A Somali sengi, which had not been seen by scientists for 50 years, pictured in the Assamo area of Djibouti.

Elusive Somali sengi documented in Djibouti by scientists after 50 years

The Somali sengi, commonly called an elephant shrew, had been spotted by locals but not by scientists for at least 50 years — until now.

The World

The Somali sengi is a tiny mammal that looks almost like a mouse, but with a long, trunk-like nose, sort of like an aardvark.

But for 50 years, a sighting of this sengi had not been recorded by scientists — until now.

A team of American sengi experts and Djiboutian ecologists rediscovered the elusive Somali sengi after a research expedition to Djibouti in 2019. Their findings were published in the scientific journal PeerJ today. 

Houssein Rayaleh, a Djiboutian research ecologist and conservationist on the expedition, said that "people living in Djibouti never considered the sengis to be 'lost,'" but that "the new research brings the Somali sengi back into the scientific community, which is valued," according to the BBC. 

“They’re unique in a lot of ways,” said Steven Heritage, the lead author of the study who is a research scientist at the Duke University Lemur Center in Durham, North Carolina.

"For Djibouti this is an important story that highlights the great biodiversity of the country and the region and shows that there are opportunities for new science and research here," he said.

Sengis, Heritage explained, have flexible noses that they use to pick through leaf litter for food, as well as enormous back legs that allow them to run up to 18 miles per hour or more. They also have a monogamous mating system, where a male and female bond for life. 

Sengis are closely related to aardvarks, elephants and manatees. Though they’re commonly called elephant shrews, Heritage explained that the name has largely fallen out of favor among scientists because sengis are not really shrews or elephants. 

To find this particular species of sengi, the team drew on the knowledge of its local members, including Houssein Rayaleh, a bird expert at Association Djibouti Nature, as well as interviews with people in the areas where they were searching.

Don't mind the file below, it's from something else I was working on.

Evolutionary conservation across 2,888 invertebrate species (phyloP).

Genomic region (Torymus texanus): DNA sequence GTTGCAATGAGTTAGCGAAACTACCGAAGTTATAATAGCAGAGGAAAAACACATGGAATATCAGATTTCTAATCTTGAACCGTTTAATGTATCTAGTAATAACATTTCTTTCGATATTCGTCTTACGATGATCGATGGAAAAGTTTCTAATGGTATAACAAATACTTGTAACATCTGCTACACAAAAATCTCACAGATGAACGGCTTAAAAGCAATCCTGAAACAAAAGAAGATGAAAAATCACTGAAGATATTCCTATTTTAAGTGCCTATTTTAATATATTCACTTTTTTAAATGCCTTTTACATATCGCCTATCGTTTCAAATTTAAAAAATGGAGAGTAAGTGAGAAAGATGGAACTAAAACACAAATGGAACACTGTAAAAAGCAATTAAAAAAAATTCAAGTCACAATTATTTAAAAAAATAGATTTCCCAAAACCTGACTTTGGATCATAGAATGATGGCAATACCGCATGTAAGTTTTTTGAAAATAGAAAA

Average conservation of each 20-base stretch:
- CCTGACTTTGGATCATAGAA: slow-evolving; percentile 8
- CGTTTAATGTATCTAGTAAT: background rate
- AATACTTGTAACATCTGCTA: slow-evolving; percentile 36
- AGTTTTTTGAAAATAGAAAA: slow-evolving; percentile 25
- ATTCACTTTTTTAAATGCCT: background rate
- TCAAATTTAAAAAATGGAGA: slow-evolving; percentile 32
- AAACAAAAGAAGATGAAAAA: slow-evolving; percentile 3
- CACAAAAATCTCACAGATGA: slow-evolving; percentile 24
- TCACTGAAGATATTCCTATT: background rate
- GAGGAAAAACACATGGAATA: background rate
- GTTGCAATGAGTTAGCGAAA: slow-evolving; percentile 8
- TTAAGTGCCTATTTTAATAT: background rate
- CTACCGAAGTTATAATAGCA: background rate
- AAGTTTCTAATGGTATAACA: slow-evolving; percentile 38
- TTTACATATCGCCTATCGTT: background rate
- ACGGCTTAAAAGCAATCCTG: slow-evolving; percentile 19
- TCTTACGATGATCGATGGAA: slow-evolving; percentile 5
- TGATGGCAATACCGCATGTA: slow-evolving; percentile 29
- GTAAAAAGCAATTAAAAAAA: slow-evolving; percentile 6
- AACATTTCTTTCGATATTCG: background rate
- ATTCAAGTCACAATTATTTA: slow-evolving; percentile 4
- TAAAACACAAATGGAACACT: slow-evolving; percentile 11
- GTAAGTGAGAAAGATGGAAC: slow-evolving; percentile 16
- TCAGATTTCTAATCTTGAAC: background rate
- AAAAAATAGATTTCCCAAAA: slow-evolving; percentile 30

“When we would go to these field sites, we would often interview locals…They’d say, ‘Oh yeah, that animal is over there in those rocks, and this mouse animal is over here in this more flat area,’” Heritage said. 

Research scientist Steven Heritage with the elusive Somali sengi in Djibouti.

Research scientist Steven Heritage with the elusive Somali sengi in Djibouti.


Courtesy of Steven Heritage

“Incorporating that local knowledge was invaluable,” he added.

The researchers used a combination of oatmeal, peanut butter and Marmite to lure sengis into live box traps so they could be observed.

“[It’s] this super smelly concoction of bait,” he said. “You can imagine if you’re a small mammal that lives in essentially a desert, rocky environment, you’ve never smelled anything like that before. So you’re going to go check that out and see what’s going on.”

Heritage said generating knowledge about rare or “lost” species helps keep the IUCN Red List of Threatened Species up to date. He called the list a “barometer of the health of the biodiversity on our planet.”

“Only with modern and up-to-date knowledge can we make these kinds of assessments about species being threatened or at least concerned, or in this case, it was data deficient,” Heritage said.

Sign up for our daily newsletter

Sign up for The Top of the World, delivered to your inbox every weekday morning.